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TVL.NEW KRISHNA BHAVAN versus THE DEPUTY COMMERCIAL TAX OFFICER

High Court of Madras

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Tvl.New Krishna Bhavan v. The Deputy Commercial Tax Officer - WRIT PETITION NO. 4625 of 2001 AND WRIT PETITION NO.4626 of 2001 [2002] RD-TN 981 (12 December 2002)



IN THE HIGH COURT OF JUDICATURE AT MADRAS.



DATED: 12/12/2002

CORAM

THE HONOURABLE MR.JUSTICE N.V.BALASUBRAMANIAN.

AND

THE HONOURABLE MR.JUSTICE K.RAVIRAJA PANDIAN.

WRIT PETITION NO. 4625 of 2001 AND WRIT PETITION NO.4626 of 2001 Tvl.New Krishna Bhavan,

rep by its Proprietor,

V.R.Krishnan,

201, Bazaar Street,

Vandavasi,

N.A.A.District. ...Petitioner in both W.Ps. -VS-

1.The Deputy Commercial Tax Officer,

Vandavasi, N.A.A. District.

2.The Appellate Assistant Commissioner,

Vellore.

3.The Joint Commissioner III,

(S.M.R.) (CT), Chepauk,

Chennai. 600 005.

4.The Tamil Nadu Taxation

Special Tribunal,rep by its

Registrar, Chennai.600 001. ..... Respondents in both W.Ps. ...

Petitions filed under Article 226 of the Constitution of India, praying to issue a Writ of Cetiorari,as stated therein. For Petitioner ...... Mr.Murali Kumaran for M/s MeGan Law Firm. in both W.Ps. For Respondents in Mr.T.Ayyasamy Both W.Ps. ..... Spl.Govt.Pleader for Taxes.

:ORDER



(Order of the Court was made by K.RAVIRAJA PANDIAN,J). The two Writ Petitions are filed against the orders of the Special Tribunal made in O.P.No.714 of1998 dated 19.3.1998 and Tax Case Appeal No.4 of 1997 dated 5.1.2001.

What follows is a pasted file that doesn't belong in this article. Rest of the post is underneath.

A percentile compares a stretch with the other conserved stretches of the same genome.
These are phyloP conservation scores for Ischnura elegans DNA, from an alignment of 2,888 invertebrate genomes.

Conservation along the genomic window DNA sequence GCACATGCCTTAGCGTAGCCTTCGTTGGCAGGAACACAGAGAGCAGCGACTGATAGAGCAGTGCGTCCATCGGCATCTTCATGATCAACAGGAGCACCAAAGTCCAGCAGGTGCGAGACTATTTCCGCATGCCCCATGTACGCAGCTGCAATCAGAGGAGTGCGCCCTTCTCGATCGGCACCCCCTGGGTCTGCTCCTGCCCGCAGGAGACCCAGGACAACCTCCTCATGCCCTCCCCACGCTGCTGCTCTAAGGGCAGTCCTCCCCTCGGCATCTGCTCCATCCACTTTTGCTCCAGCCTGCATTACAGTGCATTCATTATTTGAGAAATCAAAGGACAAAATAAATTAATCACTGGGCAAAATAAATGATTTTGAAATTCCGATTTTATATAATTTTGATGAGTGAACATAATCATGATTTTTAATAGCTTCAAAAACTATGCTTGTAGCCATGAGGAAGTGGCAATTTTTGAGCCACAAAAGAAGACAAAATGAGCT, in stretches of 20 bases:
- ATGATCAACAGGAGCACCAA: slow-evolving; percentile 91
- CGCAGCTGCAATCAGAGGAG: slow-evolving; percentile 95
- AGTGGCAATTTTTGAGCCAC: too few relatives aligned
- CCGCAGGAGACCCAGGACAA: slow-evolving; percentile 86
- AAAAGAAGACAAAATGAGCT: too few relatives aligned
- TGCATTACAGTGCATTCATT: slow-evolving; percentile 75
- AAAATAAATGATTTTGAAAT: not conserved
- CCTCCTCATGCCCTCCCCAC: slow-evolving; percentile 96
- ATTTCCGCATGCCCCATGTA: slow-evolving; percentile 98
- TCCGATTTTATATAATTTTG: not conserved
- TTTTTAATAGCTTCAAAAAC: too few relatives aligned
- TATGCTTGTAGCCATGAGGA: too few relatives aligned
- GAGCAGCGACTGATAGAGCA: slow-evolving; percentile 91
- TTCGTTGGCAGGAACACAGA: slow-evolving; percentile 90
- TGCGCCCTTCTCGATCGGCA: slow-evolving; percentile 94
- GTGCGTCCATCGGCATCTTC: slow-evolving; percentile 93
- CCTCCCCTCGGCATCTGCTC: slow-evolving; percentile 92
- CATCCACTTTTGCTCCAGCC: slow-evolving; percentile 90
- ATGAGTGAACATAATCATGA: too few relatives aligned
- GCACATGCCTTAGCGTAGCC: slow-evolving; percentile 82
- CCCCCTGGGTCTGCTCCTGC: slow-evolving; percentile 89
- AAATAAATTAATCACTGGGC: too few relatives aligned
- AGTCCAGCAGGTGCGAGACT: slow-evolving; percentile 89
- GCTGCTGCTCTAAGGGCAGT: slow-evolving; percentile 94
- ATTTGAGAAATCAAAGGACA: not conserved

2.The short facts for the disposal of the Writ Petitions are that the assessee is a hotelier. It reported a total and taxable turnover of Rs.5,80,827.95 and 'Nil' respectively for the assessment year 1989-90. On check of accounts, the Assessing Authority found several defects. The defects were that the sales per day has been suppressed and the normal sales were not disclosed that the gross profit of 33 was found to be too low that the purchases of raw materials were not covered by bill and the opening and closing stocks were not prepared and produced. Hence the Junior Research Officer conducted sales observation on 15.12.1989 and 6.3.1990. Having regard to the several defects, it was proposed to reject the returns and accounts as incorrect and incomplete and to determine the total taxable turnover according to the best judgment assessment. The sale on 15.12.1989 was Rs.3,514.75 and on 6.3.1990 was Rs.1,900.15. The average sale per day was worked out to Rs.2,708/- and the total sale for the year was worked out to Rs.9,83,004.00. It was found that all the purchases of provisions were made from unregistered dealer and not even a bought note, was prepared and produced. The Assessing Authority treated the purchases suppression of Rs.7,157/- as monthly purchases and multiplied the same by 12 for the entire year. Thus, the Assessing Authority arrived at a figure of Rs.90,884/-. He proceeded to assess the purchases at the appropriate rate by bringing the taxable turnover to Rs.10,73,888/-. As against that order, the writ petitioner filed an appeal before the first appellate authority-the Appellate Assistant Commissioner. The Appellate Assistant Commissioner held that the determination of Rs.9,83,004/- as sales turnover for the entire year was perfectly justified. However, with regard to the purchase turnover of Rs.90,884/-, he held that it was excessive and he adopted one time addition, thus arriving at a figure of Rs.14,314/-. In view of his modification in respect of the purchase addition, the total and taxable turnover came to Rs.9,97,318/-, being less than Rs.10,00,000/- and there was no tax liability on the assessee since the turnover upto Rs.1 0,00,000/- was exempted from tax by notification. The said order of the first Appellate Authority-Appellant Assistant Commissioner has been taken by the Joint Commissioner on suo motu revision. In the suo motu proceedings the Joint Commissioner proposed to revise the order of the Appellate Assistant Commissioner in so far as it related to Section 7A turnover. The petitioner was given an opportunity to file its objection. After hearing the objection, the Joint Commissioner justified the order of the Assessing Authority in estimating Section 7A turnover at 12 times. However, he found that for some of the goods like Sombu, Pepper, Jeera and Fried gram, no estimation was called for because these goods are normally from upcountry dealers and manufacturers and on that ground, he reduced the total turnover arrived at by the Assessing Officer to Rs.25,000/- and fixed the taxable turnover as Rs.10,08,004/-. That order was carried on appeal by the petitioner herein in Tax Case Appeal before the Special Tribunal. In the Tax Case Appeal, the one and the only contention raised by the writ petitioner was that when the Joint Commissioner has taken the order of the appellate authority for revision suo motu by considering a part of the order was prejudicial to the interest of the Revenue, the entire order including that part of the order, which went against the assessee has to be taken for the purpose of revision and the petitioner should have been allowed to question the adverse part of the order notwithstanding the fact that objecting that portion of the order the petitioner has not filed any appeal. The Special Tribunal has negatived the submission on the ground that Section 34 of the Tamil Nadu General Sales Tax Act (hereinafter referred to as 'the Act') did not provide for any such contingency for the assessee to agitate that point, which went against him, in the suo motu proceedings subsequent to the amendment made to Section 34 of the Act. The correctness of the order of the Special Tribunal is challenged in the Writ Petition No.4626 of 2002 .